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Gold price looking at biggest monthly drop in nearly 4 years if $1,900 doesn't hold, more volatility ahead - analysts

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(Kitco News) Gold could be looking at the biggest monthly loss in nearly four years in September with even more volatility expected in October as the U.S. election season keeps investors interested in cash, according to analysts.

As September wraps up, gold is down more than 5% since the beginning of the month. December Comex gold futures began the month just below $2,000 an ounce and are now trading at $1,897.30.

And if the $1,900 does not hold by Wednesday’s close, the yellow metal could be in for the biggest monthly drop in almost four years.

“The month that is coming to an end today has not really been a good one for gold. It is facing its biggest loss in almost four years unless it manages to close trading today at a price of at least $1,900 per troy ounce,” said Commerzbank commodity analyst Carsten Fritsch.

One of the main short-term drivers for gold continues to be the U.S. dollar, particularly the EUR-USD exchange rate.

“The marked depreciation of the USD caused gold to rise up until last night, though gold fell again when the dollar subsequently began to appreciate. The USD is strengthening even though the extremely heated first TV debate between U.S. President Trump and his challenger Biden will hardly have allayed concerns about an unclear election outcome with no obvious winner being declared immediately,” Fritsch pointed out.

There is a lot of uncertainty surrounding the U.S. election on November 3, especially when it comes to the possibility of a contested election.

“The mountain of cash sitting in money market funds does suggest a substantial amount of fear embedded in the market,” said TD Securities commodity strategists on Wednesday.

The risk of a contested election is the only major political risk investors should be worried about, Pepperstone head of research Chris Weston pointed out.

"After watching the first Presidential debate it’s clear that just getting an outcome that is accepted by the losing party would be enough to avoid a meltdown of markets and a strong risk-off tone,” Weston said.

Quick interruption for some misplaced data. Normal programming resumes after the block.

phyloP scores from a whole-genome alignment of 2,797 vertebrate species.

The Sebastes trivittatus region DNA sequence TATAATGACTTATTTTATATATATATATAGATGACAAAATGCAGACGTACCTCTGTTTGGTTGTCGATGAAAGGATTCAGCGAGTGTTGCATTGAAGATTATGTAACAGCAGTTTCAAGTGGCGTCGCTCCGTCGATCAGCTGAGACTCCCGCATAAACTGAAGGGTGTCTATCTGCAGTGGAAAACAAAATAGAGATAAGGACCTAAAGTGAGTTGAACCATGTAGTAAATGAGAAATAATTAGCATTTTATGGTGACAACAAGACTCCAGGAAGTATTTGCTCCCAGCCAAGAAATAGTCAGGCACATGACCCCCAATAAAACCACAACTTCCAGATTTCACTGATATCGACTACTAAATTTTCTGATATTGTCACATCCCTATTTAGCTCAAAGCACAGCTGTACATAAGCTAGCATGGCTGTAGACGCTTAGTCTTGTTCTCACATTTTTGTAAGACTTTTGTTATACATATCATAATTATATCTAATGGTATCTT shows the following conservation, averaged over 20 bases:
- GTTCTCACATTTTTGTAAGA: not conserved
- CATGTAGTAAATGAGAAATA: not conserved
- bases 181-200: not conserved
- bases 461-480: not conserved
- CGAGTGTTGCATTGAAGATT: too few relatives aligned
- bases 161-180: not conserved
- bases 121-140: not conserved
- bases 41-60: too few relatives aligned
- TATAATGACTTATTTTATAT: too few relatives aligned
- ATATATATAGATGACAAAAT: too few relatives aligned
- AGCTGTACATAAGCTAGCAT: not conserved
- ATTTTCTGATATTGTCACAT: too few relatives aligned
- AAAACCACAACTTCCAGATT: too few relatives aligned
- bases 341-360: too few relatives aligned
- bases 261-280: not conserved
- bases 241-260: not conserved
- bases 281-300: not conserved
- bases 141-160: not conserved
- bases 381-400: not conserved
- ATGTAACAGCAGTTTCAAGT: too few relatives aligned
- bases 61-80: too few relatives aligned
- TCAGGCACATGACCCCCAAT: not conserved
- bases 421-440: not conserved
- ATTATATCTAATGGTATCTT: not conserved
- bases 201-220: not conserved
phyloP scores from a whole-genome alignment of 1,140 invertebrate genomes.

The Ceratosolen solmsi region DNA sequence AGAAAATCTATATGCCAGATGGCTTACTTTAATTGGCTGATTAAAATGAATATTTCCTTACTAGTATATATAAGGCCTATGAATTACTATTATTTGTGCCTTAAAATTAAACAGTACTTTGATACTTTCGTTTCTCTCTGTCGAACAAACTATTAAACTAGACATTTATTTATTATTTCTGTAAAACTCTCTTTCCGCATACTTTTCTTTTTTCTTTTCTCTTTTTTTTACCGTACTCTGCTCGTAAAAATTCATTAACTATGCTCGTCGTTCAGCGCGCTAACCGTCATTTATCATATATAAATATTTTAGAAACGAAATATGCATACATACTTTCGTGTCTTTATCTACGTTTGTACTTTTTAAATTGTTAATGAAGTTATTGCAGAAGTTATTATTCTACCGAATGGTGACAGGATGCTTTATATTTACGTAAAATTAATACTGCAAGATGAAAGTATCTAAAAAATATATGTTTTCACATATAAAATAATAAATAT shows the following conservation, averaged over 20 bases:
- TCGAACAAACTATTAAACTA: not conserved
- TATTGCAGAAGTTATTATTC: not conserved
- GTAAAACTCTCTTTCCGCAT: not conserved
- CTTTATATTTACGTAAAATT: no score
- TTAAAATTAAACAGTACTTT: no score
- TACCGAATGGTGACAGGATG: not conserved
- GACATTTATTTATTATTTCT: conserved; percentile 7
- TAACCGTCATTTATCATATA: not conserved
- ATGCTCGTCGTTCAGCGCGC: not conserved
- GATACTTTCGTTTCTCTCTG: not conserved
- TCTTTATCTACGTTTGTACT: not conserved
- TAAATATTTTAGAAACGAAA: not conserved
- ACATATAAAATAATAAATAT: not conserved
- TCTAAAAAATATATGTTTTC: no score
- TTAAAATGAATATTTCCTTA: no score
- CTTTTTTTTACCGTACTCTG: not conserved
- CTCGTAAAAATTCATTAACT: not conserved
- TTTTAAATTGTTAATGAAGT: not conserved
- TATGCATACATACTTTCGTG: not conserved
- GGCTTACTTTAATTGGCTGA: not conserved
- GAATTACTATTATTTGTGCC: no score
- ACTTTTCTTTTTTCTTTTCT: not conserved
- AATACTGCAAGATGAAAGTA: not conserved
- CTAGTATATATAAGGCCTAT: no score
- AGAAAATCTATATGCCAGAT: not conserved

“In the near-term, we can see that funds are seemingly hedged through optionality, but the risk of contested could be enough to leave the risk buyers out of the markets, so equity markets could fall just simply on order book dynamics (lack of buyers), with risk FX also facing downside pressure. But, the message from the options market is clear and suggests that perhaps the outcome doesn’t really matter as long as we avoid a contested election,” he added.

The majority of analysts remain very optimistic on gold into year-end, expecting a much weaker U.S. dollar going forward.

“We believe that such a scenario, involving weeks of uncertainty, would pose a risk to the USD, which should benefit gold significantly. Incidentally, the month with the most pronounced gold price slide before now was November 2016. At that time, the US dollar had risen sharply immediately after Trump’s surprise election victory, causing gold to fall significantly. Any repetition of this seems virtually unimaginable today,” noted Fritsch.

Additional U.S. fiscal stimulus will also boost gold prices this fall, whether it is passed before or after the election, noted TD Securities strategists.

“Market participants needn't look too far into the future to expect a multi-trillion dollar fiscal package that may breathe life into the reflation trade, supporting gold and precious metals,” they said. “Further, this will likely be the case irrespective of the election outcome itself, given that both administrations would likely support some form of a large fiscal package.”

September’s losses did not change the fact that the gold bull market is still intact, the strategists added. “Capital will continue to seek shelter from a prolonged period of negative real rates … For gold bugs, an elevated hurdle rate for CTA liquidations will limit the risk of a large-scale liquidation — the balance of risks is firmly tilted to the upside,” they noted.

Gold could also see additional demand come from investors looking to shelter from currency depreciation across the globe, said RBC Wealth Management managing director George Gero.

“Still can’t count out gold, looking ahead $1,900 and $27.00 silver as ETF also adding gold and silver as longer term buyers persist,” Gero wrote on Wednesday. “Expect volatility to continue through elections as Brexit, global economic worries and U.S.-China tensions increase and pandemics numbers could delay recovery.”

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